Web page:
Fortunately, Louisiana has enacted laws that recognize these problems, provide safe legal options for survivors and their children, and limiting the trial court’s ability to ignore or minimize the effects of violence on families.

Louisiana’s Post-Separation Family Violence Relief Act (PSFVRA) governs child custody determinations in family violence cases and is premised upon key legislative findings relevant to its interpretation by courts:

The legislature further finds that the problems of family violence do not necessarily cease when the victimized family is legally separated or divorced. In fact, the violence often escalates, and child custody and visitation become the new forum for the continuation of the abuse. Because current laws relative to child custody and visitation are based on an assumption that even divorcing parents are in relatively equal positions of power, and that such parents act in the children’s best interest, these laws often work against the protection of the children and the abused spouse in families with a history of family violence. Consequently, laws designed to act in the children’s best interest may actually effect a contrary result due to the unique dynamics of family violence.13

As discussed throughout this chapter, the Post Separation Act and other Louisiana laws designed to support survivors are often vitally important to the safety and well-being of our clients and their children.

  • 1Throughout this chapter, we refer to clients and survivors of abuse as female. We made this choice because the vast majority of adults who are subjected to abuse are women who are abused by men, almost 90% in most years. And most people living below the federal poverty threshold who seek free legal assistance for issues relating to the abuse they experience are single mothers with children who are abused by men. With that said, the authors recognize that men also experience abuse at the hands of both male and female intimate partners, and that intimate partner violence occurs between intimate partners of the same gender.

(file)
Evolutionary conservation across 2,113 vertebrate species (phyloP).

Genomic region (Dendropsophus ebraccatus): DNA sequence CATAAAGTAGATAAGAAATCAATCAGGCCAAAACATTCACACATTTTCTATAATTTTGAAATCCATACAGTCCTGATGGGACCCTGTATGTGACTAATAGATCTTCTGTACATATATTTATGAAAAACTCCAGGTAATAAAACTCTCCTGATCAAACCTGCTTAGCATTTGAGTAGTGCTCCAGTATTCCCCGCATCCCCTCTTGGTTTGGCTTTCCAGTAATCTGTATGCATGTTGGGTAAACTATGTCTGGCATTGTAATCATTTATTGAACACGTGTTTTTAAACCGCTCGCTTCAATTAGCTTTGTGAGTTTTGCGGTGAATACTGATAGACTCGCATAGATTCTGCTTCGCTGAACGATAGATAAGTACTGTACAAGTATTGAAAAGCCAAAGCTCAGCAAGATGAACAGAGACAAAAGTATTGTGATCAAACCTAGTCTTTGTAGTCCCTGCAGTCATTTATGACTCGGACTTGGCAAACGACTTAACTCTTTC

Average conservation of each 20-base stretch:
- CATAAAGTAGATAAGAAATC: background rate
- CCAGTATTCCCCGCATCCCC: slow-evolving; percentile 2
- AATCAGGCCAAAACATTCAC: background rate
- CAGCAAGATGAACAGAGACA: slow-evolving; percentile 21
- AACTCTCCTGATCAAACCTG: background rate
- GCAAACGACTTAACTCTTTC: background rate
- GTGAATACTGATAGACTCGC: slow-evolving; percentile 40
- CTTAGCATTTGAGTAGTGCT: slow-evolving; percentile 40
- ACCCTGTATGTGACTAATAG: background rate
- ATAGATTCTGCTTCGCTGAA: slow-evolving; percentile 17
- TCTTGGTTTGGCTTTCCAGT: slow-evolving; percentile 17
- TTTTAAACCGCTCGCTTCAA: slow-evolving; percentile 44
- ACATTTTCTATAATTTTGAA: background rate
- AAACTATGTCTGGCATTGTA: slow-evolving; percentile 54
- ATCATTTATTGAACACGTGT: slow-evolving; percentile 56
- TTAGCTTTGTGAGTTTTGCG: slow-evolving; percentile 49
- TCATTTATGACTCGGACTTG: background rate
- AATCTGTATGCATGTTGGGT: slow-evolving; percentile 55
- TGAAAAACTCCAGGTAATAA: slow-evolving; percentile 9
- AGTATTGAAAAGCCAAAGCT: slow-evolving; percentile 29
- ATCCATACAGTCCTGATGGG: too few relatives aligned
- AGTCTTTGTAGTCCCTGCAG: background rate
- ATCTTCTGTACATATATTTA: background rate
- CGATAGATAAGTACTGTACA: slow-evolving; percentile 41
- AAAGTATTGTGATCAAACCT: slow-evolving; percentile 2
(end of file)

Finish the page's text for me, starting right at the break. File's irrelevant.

• 2See generally Costs of Intimate Partner Violence Against Women in the United States, Nat’l Ctr. for Injury Prevention & Control (2003).
  • 3Some Facts on Homelessness, Housing, and Violence Against Women, Nat’l Law Ctr. on Homelessness & Poverty (2012).
  • 4Claire Renzetti, Intimate Partner Violence and Economic Disadvantage, in 1 Violence Against Women in Families and Relationships 73 (Evan Stark & Eve Buzawa. eds., 2009).
  • 5Id.
  • 6When Men Murder Women: An Analysis of 2020 Homicide Data, Violence Pol’y Rsch. Ctr. (2022).
  • 7Id.
  • 8QuickFacts, U.S. Census Bureau,
  • 9Inst. of Women’s Pol’y Rsch., Status of Women in the States (2018).
  • 10See generally Donna Coker, Why Opposing Hyper-Incarceration Should be Central to the Work of the Anti-Domestic Violence Movement, 5 U. Miami Race & Soc. Just. L. Rev. 585 (2015).
  • 11Amnesty Int’l, Fragmented and Unequal: A Justice System that Fails Survivors of Intimate Partner Violence in Louisiana, U.S.A. (2019).
  • 12Lundy Bancroft et al., The Batterer as Parent: Addressing the Impact of Domestic Violence on Family Dynamics 156 (2d ed. 2012) (children whose mothers are subjected to abuse have increased risk of emotional and behavioral difficulties, including educational issues, substance abuse, increased suicidality, developmental delays, increased interaction with criminal justice system and violence).
  • 13La. R.S. 9:361.

Disclaimer: The articles in the Gillis Long Desk Manual do not contain any legal advice.